Mr. Brewer exhausted state remedies on all but a single claim of prosecutorial misconduct when he directly appealed the judgment and sentence to the Oklahoma Court of Criminal Appeals, which affirmed it. Here, as he did in the district court, Mr. Brewer alleges prosecutorial misconduct occurred when the prosecutor required Mr. Brewer to remove his shirt during trial to display gang tattoos. On direct appeal to state court, however, Mr. Brewer argued that the court--rather than the prosecutor--erred in requiring him to remove the shirt. Since that single claim was not presented to the state appellate court as a claim of prosecutorial misconduct, it was not exhausted. Nevertheless, the district court proceeded to deny that claim on the merits, pursuant to 28 U.S.C. 2254(b)(2), rather than require Mr. Brewer to return to state court to exhaust that one claim; this Court now does likewise.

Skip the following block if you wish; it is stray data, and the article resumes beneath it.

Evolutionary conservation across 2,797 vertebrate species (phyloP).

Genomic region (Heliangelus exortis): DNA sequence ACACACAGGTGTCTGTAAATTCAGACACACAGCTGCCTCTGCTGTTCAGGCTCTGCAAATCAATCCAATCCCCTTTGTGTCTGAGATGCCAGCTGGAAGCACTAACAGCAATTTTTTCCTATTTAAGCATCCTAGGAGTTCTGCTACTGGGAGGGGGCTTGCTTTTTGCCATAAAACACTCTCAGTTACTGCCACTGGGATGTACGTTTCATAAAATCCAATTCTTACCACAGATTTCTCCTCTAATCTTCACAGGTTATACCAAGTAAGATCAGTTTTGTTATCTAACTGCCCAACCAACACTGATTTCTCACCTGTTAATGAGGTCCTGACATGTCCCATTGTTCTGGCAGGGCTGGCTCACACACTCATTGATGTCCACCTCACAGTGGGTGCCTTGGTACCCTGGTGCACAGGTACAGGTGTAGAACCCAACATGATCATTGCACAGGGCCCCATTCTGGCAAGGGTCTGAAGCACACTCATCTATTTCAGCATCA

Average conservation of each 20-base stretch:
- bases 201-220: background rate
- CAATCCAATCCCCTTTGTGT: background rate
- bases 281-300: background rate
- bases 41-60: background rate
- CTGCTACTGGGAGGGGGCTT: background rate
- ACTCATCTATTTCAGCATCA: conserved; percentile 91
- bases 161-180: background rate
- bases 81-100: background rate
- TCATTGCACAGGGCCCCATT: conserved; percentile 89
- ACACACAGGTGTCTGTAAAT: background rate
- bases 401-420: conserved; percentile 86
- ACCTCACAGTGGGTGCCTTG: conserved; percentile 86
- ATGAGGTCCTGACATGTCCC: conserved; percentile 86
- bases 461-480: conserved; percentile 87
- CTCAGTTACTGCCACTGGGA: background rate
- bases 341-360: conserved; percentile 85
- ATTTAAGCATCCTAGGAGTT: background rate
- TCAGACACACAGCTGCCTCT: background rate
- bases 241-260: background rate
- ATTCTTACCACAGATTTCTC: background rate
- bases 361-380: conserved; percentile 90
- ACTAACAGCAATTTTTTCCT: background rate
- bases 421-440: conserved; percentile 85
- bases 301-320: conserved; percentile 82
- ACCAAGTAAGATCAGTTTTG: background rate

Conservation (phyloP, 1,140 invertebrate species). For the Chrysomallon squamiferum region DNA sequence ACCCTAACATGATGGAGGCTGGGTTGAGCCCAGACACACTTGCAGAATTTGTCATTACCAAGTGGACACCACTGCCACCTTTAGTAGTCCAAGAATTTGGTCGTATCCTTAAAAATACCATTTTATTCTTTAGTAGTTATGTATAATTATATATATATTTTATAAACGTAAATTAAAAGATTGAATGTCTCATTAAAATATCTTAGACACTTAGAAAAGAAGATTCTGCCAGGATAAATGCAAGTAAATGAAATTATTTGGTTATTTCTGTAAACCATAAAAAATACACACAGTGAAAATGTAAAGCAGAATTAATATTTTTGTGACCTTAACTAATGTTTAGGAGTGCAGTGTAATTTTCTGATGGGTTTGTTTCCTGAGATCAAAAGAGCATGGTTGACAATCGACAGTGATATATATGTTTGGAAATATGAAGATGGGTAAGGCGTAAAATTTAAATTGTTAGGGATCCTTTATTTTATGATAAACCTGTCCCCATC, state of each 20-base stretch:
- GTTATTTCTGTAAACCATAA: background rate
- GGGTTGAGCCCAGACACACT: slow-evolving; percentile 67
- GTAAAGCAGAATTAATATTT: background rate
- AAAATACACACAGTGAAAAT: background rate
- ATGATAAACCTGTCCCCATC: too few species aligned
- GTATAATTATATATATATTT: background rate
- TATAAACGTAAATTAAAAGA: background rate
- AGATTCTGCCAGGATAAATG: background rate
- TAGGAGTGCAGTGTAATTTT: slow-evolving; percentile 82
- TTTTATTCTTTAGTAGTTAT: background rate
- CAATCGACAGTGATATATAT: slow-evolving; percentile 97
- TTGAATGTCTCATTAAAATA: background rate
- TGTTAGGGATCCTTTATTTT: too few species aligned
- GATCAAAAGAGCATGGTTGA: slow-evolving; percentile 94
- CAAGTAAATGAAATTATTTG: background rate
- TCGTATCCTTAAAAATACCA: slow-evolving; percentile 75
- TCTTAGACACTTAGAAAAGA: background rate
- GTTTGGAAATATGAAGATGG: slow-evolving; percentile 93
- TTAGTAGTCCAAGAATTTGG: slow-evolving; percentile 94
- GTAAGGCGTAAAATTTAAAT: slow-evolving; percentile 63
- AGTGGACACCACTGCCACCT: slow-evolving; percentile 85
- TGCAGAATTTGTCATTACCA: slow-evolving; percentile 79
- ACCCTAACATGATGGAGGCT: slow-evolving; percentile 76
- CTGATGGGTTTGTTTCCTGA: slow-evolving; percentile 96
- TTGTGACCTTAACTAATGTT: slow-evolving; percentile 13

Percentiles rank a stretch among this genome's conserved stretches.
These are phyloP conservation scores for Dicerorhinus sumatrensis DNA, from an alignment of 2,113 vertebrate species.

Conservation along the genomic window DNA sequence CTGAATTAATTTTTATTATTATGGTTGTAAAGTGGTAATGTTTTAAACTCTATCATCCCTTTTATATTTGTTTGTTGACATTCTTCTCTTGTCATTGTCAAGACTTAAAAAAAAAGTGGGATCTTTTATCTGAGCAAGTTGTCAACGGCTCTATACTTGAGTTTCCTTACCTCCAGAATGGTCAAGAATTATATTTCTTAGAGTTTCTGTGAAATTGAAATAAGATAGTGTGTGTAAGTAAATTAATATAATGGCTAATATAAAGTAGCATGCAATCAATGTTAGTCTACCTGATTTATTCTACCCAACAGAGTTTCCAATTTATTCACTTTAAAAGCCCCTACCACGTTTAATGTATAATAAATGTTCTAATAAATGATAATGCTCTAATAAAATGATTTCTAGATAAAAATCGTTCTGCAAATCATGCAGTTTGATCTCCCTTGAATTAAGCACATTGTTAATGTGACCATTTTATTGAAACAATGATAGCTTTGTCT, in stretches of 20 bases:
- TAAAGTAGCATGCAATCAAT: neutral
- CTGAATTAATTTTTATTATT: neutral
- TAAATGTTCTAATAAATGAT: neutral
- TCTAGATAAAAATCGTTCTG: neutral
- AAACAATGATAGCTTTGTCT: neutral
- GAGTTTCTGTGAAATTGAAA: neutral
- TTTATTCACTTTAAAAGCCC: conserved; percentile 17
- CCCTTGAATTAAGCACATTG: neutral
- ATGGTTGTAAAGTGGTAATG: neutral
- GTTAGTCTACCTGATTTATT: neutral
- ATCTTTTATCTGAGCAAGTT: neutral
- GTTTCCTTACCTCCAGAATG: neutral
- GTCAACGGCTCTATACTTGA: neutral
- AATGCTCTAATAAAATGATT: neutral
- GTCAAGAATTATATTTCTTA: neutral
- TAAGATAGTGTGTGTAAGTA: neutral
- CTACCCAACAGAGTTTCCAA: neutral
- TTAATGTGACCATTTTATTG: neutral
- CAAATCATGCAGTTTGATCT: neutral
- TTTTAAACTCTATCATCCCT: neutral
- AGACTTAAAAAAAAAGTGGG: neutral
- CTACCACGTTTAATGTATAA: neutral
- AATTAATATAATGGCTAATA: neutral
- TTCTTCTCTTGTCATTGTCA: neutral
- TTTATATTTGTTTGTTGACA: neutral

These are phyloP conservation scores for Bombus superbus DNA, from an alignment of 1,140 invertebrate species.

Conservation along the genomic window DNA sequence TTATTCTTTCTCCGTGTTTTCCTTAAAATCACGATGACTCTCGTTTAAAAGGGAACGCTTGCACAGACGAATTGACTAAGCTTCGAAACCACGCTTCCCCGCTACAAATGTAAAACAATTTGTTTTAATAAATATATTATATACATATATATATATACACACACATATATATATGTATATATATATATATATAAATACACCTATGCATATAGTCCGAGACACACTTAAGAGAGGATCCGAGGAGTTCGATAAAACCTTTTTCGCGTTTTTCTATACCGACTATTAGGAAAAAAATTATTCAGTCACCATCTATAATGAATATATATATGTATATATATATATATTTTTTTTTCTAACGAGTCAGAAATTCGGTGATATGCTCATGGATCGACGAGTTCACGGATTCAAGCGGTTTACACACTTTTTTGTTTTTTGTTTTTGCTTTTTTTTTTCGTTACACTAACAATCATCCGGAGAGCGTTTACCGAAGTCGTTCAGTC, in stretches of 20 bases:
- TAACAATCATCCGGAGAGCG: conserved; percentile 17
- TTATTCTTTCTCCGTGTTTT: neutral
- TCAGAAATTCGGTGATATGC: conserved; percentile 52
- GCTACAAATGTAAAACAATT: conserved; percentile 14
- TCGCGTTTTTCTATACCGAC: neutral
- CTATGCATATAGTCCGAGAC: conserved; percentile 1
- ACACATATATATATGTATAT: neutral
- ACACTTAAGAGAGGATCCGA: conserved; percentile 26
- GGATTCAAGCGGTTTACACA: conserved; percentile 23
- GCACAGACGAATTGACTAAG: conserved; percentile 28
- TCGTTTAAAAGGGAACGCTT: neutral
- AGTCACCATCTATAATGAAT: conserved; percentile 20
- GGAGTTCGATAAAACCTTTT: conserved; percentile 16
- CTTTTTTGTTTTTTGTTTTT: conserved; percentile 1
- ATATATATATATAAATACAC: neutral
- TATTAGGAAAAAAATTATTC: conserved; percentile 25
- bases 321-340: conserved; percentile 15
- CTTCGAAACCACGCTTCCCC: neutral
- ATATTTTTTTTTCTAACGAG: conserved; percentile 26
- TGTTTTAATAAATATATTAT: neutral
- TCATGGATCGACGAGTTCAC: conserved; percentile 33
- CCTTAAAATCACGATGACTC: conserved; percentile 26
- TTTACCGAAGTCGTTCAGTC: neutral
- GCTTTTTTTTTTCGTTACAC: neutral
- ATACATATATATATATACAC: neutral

In his request for a COA, Mr. Brewer makes three arguments: (1) the evidence was insufficient, (2) the trial court erred in allowing the admission of "highly prejudicial evidence," and (3) prosecutorial misconduct. We first consider Mr. Brewer's contention that the evidence presented at trial was insufficient to sustain convictions on either count.
Mr. Brewer first argues that the State did not produce sufficient evidence for a finding of guilt of either first degree murder or shooting with intent to kill. In examining Mr. Brewer's sufficiency of the evidence claims, the appropriate inquiry is "whether, after viewing the evidence in the light most favorable to the prosecution, any rational trier of fact could have found the essential elements of the crime beyond a reasonable doubt." Jackson v. Virginia, 443 U.S. 307, 319 (1979) (emphasis omitted) . The Court must view evidence in the "light most favorable to the prosecution," id., and "accept the jury's resolution of the evidence as long as it is within the bounds of reason." Grubbs v. Hannigan, 982 F.2d 1483, 1487 (10th Cir. 1993).